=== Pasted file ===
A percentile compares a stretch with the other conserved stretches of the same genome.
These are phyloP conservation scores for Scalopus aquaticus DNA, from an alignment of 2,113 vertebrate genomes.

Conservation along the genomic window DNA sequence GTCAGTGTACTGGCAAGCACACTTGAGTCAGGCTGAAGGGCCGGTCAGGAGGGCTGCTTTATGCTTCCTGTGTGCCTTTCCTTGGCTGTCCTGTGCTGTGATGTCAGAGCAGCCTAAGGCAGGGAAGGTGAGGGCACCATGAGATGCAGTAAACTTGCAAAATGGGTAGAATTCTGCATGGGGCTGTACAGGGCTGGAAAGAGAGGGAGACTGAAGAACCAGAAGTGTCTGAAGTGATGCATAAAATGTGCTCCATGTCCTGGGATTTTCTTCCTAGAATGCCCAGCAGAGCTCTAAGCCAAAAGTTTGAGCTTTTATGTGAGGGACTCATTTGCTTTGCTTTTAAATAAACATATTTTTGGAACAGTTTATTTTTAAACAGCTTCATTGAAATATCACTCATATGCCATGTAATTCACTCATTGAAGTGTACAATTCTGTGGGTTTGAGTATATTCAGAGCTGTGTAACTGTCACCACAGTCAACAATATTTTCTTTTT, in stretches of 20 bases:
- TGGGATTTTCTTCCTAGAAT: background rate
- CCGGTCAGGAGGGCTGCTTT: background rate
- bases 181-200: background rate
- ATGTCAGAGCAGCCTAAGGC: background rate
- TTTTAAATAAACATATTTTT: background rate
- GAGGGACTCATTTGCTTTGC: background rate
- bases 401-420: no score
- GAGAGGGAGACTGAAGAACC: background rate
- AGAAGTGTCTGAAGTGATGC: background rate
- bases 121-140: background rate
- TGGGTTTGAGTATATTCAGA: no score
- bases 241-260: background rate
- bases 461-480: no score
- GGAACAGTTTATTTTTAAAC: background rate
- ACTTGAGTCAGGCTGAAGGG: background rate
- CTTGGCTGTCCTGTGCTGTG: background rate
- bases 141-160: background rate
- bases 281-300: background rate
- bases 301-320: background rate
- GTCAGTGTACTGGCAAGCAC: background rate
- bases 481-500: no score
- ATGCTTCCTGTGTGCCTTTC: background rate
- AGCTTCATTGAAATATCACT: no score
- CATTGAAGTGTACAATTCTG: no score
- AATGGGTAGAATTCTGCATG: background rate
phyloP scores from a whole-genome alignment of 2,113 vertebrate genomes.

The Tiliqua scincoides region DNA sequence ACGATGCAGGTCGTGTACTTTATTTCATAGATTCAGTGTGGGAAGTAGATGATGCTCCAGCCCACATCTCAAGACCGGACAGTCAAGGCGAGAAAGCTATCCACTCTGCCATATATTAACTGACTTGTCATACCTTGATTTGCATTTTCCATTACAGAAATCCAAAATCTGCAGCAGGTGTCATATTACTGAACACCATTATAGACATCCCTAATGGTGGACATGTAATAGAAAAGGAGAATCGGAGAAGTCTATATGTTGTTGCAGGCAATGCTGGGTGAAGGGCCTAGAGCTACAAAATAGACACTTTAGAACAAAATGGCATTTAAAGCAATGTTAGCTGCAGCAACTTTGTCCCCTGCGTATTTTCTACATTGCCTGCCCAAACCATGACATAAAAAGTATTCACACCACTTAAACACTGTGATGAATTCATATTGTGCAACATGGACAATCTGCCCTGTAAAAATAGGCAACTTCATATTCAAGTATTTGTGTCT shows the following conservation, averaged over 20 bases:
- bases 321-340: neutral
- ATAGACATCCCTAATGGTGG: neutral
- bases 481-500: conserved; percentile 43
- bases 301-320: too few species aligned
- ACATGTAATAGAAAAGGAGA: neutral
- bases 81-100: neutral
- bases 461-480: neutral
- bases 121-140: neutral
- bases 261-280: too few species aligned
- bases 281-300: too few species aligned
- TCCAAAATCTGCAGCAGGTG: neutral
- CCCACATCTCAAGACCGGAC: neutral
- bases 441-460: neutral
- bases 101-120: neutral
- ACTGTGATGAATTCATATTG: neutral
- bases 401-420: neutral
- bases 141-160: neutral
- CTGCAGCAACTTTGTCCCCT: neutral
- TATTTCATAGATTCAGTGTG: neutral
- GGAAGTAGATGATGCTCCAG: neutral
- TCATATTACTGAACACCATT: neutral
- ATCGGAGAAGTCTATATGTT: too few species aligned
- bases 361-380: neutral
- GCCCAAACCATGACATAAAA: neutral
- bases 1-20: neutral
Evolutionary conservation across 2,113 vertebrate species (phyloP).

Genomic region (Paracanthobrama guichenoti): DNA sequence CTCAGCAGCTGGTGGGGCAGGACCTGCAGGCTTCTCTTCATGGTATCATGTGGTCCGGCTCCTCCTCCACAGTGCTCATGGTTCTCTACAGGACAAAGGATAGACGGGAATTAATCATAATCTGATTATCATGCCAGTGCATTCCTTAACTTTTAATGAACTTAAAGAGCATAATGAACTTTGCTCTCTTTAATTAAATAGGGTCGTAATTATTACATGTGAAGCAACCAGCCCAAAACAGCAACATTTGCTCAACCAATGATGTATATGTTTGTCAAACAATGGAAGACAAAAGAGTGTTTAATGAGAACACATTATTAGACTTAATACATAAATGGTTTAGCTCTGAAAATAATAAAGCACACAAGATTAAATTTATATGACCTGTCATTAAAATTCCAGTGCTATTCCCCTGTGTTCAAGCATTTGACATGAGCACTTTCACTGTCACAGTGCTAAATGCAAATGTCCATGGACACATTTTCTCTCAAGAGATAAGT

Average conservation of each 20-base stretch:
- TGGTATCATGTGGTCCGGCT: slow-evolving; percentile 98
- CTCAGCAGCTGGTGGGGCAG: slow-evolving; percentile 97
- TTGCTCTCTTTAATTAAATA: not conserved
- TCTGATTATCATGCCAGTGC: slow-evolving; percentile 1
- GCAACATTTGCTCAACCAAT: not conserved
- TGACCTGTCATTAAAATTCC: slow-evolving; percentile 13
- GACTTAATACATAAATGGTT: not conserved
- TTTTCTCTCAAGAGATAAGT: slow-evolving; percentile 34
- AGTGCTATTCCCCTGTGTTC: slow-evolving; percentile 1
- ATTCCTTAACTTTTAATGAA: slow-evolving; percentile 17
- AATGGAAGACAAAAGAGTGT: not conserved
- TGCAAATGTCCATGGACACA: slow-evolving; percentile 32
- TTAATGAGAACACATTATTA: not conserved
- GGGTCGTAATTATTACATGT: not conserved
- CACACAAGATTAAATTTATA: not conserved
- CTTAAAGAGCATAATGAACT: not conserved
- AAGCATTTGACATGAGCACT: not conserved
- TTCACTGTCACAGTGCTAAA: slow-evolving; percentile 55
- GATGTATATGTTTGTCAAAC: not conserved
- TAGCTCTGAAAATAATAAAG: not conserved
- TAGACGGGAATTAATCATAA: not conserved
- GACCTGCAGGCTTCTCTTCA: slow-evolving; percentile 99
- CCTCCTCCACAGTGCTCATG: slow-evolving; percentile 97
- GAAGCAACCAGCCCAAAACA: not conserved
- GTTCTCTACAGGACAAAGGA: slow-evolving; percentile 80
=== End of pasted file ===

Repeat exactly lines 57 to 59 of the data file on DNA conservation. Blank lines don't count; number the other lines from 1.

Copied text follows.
Genomic region (Paracanthobrama guichenoti): DNA sequence CTCAGCAGCTGGTGGGGCAGGACCTGCAGGCTTCTCTTCATGGTATCATGTGGTCCGGCTCCTCCTCCACAGTGCTCATGGTTCTCTACAGGACAAAGGATAGACGGGAATTAATCATAATCTGATTATCATGCCAGTGCATTCCTTAACTTTTAATGAACTTAAAGAGCATAATGAACTTTGCTCTCTTTAATTAAATAGGGTCGTAATTATTACATGTGAAGCAACCAGCCCAAAACAGCAACATTTGCTCAACCAATGATGTATATGTTTGTCAAACAATGGAAGACAAAAGAGTGTTTAATGAGAACACATTATTAGACTTAATACATAAATGGTTTAGCTCTGAAAATAATAAAGCACACAAGATTAAATTTATATGACCTGTCATTAAAATTCCAGTGCTATTCCCCTGTGTTCAAGCATTTGACATGAGCACTTTCACTGTCACAGTGCTAAATGCAAATGTCCATGGACACATTTTCTCTCAAGAGATAAGT

Average conservation of each 20-base stretch:
- TGGTATCATGTGGTCCGGCT: slow-evolving; percentile 98